“brb, ttyl ok? Wow, I saved a ‘ton’ of time with those acronyms.” – Stephen Colbert

Acronyms are abbreviations formed from the initial components in a phrase or a word. These are usually presented are individual letters. These acronyms are very commonplace in medicine, and many of them are entirely unique to the medical world. They add a further layer of complexity to medical language, and to cause further confusion, some of them are derived from Latin. There is often an appendix added to exam papers with a list of acronyms that may be encountered in the exam and what they stand for. In this chapter, I provide a table of some of the commonest acronyms that you are likely to encounter in your medical exams. I hope that you find it a helpful reference tool.


AAAAbdominal aortic aneurysm
ABGArterial blood gas
ACEAngiotensin-converting enzyme
ACLAnterior cruciate ligament
ACJAcromio-clavicular joint
ADHAnti-diuretic hormone
ADHDAttention deficit hyperactivity disorder
AFAtrial fibrillation
AIDSAcquired immune deficiency syndrome
ALPAlkaline phosphatase
ALSAmyotrophic lateral sclerosis
ALTAlanine aminotransferase
AMDAge-related macular degeneration
ASTAspartate aminotransferase
AVMAterio-venous malformation
AXRAbdominal X-ray
bid/bd‘bis die’ in Latin. It means to take twice daily.
bds‘bis die sumendum’. Twice daily (as above).
BMIBody mass index
BPBlood pressure
BPHBenign prostatic hyperplasia
BRCABreast cancer gene
BUNBlood urea nitrogen
CABGCoronary artery bypass graft
CADCoronary artery disease
CCFCongestive cardiac failure
CDControlled drug
cf‘confer’ in Latin. Means to compare to.
CFCystic fibrosis
CHDCoronary heart disease or congenital heart disease
CHFCongestive heart failure
CK / CPKCreatine kinase / creatine phosphokinase
CNSCentral nervous system
COPDChronic obstructive pulmonary disease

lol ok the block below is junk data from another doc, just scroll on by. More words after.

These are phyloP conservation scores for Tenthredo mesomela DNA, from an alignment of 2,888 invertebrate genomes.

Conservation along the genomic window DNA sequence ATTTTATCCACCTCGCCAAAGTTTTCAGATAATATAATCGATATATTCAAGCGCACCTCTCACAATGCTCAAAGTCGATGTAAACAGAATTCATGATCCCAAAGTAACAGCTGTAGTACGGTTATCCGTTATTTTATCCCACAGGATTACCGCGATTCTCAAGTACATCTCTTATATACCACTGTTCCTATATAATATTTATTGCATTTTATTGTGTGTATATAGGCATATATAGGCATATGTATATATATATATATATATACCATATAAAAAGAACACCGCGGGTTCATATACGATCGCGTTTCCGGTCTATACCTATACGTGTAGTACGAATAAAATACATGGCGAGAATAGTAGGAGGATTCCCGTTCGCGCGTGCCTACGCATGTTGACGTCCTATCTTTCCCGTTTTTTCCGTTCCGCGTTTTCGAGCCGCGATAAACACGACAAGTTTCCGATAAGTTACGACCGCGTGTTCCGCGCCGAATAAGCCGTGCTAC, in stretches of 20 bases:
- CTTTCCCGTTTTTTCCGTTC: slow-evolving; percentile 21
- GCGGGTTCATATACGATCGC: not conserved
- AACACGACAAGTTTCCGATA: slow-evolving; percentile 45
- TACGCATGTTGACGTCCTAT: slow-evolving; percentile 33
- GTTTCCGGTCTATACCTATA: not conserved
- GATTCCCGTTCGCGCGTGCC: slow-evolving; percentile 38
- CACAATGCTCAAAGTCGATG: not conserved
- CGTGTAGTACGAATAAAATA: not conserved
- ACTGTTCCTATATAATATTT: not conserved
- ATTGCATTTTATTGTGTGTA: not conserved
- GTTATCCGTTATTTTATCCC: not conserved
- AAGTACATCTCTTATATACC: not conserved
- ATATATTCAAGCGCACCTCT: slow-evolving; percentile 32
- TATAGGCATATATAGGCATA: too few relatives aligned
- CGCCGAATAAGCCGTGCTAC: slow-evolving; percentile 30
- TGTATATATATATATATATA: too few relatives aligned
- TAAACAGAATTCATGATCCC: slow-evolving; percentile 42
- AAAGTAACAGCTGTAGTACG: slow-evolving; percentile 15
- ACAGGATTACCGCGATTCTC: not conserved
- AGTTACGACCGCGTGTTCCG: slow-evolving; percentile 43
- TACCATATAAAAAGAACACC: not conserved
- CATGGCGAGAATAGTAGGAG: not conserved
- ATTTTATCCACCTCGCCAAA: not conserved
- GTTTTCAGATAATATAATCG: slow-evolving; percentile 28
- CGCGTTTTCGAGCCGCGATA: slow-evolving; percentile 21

CPRCardiopulmonary resuscitation
CRFChronic renal failure
CRPC-reactive protein
CSFCerebrospinal fluid
CSTContinue same treatment
CTComputerized tomography
CVACerebrovascular accident
C-spineCervical spine
CXRChest X-ray
D&CDilatation and curettage
DIBDifficulty in Breathing
DICDisseminated intravascular coagulation
DMDiabetes mellitus
DVTDeep vein thrombosis
DWDistilled water
ENTEar, nose and throat
ERCPEndoscopic retrograde cholangiopancreatography
ESRErythrocyte sedimentation rate
ESRDEnd-stage renal disease
et‘et’ in Latin means 'and'
FSHFollicle-stimulating hormone
GITGastro-intestinal tract
GFRGlomerular filtration rate
GORD/GERDGastroesophageal reflux disease
HAVHepatitis A virus
HBVHepatitis B virus
HCVHepatitis C virus
HDLHigh-density lipoprotein
HIVHuman immunodeficiency virus
HRTHormone replacement therapy
hs‘hora somni’’ in Latin means at bedtime
IBDInflammatory bowel disease
IBSIrritable bowel syndrome
ICDImplantable cardioverter defibrillator
ICPIntracranial pressure
ICUIntensive care unit
IDDMInsulin-dependant diabetes mellitus
INRInternational normalized ratio
IUInternational unit
IUDIntra-uterine device
IVPIntravenous pyelogram
IVUIntravenous urogram
JVPJugular venous pressure
LDLLow-density lipoprotein
LFTLiver function test
LMNLower motor neurone
LPLumbar puncture
LVFLeft ventricular failure
LVHLeft ventricular hypertrophy
mane‘mane’ in Latin means early or early in morning